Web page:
Dinner in Tric Trak opposite the Duomo. Tartufo night. We shared the house starter of bruschette al tartufo and tiny parcel of white onion. I then had Taglionlini al Tartufo and Lesley had Strongozzi with a slightly spice sauce. Outstanding food.
I fancied a Sagrantino to end out visit to Spoletto but the rather pricey Umbrian section of the wine list precluded that so at €15 this Lungarotti stood out as potential value for money.
Which it was – a slightly dull ruby colour, perhaps because it is unfiltered. Faint whiff of herbs. Thin body, fruity finish, slightly musty. Ready to go now. Went well with the pasta. 70% Sangiovese and 30% Canaiolo.
The book says any wine by Lungarotti in Umbria is good and the Torgiano vineyard was recently used as a stop-over for the launch of the new Jaguar F-TYPE.
Apparently, Rubesco Rosso di Torgiano is one of Italy’s first DOC wines, dating back to 1968 and “Rubesco” is a Lungarotti trademark deriving from the Latin verb “rubescere”, to blush!
This is a 100% pure Grechetto, normally a blending grape which features heavily in Orvieto whites. The friendly waiter in Il Panciolle suggested this when I asked if the local wine I’d chosen was dry (& @€12 on the carte somewhat less than I’d chosen – so downsold too).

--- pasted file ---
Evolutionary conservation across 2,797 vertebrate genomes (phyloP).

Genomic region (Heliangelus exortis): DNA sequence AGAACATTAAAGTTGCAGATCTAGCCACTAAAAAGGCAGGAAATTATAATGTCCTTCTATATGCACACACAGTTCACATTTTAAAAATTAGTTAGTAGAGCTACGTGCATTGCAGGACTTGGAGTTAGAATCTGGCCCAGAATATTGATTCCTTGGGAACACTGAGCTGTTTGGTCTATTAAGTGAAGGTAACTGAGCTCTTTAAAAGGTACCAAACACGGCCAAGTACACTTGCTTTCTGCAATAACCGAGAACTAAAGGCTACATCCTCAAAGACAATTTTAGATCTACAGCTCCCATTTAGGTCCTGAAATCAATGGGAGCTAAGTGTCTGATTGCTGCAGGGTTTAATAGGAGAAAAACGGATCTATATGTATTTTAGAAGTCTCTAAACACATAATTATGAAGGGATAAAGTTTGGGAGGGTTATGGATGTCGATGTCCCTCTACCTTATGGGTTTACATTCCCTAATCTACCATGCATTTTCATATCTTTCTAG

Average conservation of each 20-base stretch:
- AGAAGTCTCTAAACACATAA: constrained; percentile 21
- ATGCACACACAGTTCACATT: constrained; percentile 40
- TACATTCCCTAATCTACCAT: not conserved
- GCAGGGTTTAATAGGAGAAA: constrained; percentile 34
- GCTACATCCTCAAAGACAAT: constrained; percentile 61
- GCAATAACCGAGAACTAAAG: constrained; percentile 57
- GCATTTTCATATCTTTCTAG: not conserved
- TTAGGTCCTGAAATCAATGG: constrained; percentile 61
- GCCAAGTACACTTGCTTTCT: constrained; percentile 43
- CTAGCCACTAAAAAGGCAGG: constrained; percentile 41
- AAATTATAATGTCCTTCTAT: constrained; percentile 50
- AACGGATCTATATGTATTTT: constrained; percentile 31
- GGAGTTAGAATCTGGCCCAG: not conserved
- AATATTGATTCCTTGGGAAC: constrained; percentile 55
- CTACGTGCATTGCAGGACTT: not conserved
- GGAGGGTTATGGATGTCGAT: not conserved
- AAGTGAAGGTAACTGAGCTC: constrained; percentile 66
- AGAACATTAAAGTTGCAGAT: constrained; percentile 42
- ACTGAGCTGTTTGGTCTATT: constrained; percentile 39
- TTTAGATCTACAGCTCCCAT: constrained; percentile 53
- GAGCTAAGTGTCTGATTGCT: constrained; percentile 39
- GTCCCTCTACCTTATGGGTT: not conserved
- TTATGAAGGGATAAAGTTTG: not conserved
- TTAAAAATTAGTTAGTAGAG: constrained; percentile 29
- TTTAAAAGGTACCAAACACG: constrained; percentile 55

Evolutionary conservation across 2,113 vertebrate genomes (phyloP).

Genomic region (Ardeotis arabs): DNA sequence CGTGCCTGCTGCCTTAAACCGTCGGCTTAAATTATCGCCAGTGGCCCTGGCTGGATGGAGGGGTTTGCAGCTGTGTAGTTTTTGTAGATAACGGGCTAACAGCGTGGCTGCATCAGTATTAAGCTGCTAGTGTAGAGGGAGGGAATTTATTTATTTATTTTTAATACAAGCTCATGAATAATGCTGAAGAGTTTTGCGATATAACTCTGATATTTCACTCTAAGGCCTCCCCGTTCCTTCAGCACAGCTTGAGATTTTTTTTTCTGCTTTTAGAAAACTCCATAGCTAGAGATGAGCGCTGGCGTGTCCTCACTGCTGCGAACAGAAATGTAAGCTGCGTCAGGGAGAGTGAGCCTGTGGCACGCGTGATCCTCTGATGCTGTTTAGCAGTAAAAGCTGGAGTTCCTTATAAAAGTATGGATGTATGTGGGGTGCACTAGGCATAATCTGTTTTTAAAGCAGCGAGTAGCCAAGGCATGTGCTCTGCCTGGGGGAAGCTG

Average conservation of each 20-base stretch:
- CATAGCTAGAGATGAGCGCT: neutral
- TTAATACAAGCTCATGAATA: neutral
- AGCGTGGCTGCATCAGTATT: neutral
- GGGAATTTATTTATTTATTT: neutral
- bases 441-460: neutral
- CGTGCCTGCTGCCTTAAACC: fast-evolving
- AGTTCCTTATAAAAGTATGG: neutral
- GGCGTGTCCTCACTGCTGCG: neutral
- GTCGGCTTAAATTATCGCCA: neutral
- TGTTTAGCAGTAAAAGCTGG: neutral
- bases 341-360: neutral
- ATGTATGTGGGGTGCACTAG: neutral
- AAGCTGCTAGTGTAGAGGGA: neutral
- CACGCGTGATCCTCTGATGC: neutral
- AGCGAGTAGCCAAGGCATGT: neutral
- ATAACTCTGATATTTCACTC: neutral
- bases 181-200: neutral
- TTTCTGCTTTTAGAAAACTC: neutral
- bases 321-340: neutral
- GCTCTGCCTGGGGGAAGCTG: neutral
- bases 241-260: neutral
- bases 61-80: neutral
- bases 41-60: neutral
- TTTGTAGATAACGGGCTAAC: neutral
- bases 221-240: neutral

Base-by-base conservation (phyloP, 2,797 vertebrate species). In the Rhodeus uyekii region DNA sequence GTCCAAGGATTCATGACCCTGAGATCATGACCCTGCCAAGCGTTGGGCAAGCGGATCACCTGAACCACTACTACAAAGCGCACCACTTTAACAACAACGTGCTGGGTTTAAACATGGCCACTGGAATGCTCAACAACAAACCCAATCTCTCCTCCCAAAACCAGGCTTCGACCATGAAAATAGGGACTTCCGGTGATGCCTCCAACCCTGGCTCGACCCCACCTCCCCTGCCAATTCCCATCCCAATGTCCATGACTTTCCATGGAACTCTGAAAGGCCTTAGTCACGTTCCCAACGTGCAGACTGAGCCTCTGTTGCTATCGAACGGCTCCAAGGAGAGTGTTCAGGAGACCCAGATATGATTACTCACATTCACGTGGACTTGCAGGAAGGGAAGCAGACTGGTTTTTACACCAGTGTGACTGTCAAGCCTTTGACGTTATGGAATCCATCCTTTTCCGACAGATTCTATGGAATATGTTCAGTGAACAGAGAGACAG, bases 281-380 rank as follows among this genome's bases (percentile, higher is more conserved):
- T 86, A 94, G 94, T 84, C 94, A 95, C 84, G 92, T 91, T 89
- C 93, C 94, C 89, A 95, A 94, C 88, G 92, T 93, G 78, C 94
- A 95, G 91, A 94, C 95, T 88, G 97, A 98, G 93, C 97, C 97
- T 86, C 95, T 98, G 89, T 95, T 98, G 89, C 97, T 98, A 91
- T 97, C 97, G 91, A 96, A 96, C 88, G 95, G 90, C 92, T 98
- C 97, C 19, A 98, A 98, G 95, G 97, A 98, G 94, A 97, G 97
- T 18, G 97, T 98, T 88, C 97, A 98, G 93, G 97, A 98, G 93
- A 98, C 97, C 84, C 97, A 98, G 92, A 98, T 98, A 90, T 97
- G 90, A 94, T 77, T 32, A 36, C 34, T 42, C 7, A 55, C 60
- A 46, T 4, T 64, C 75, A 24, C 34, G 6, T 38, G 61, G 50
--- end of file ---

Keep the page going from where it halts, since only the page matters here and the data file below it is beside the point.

Lovely pale green yellowy colour, good legs, beautiful nose. Great bang of citrus fruit – mainly apricots – rounded but crisp, dry with a very clean palate finish, this was a delicious compliment to our meal out on the terrace. Me – bruschette pomodorro followed by strangozzi al tartufo. L – Antipasto misto followed by strangozzi al verdure. A complimentary Amara rounded off an excellent meal.
Castello di Corbara have been cultivating Grechetto for some time and we’ll come back to this one again.
We took a nightcap in the piazza mercati, cold, clean, refreshing Menabrea Lager. Craft Brewery using alpine water. Nice story.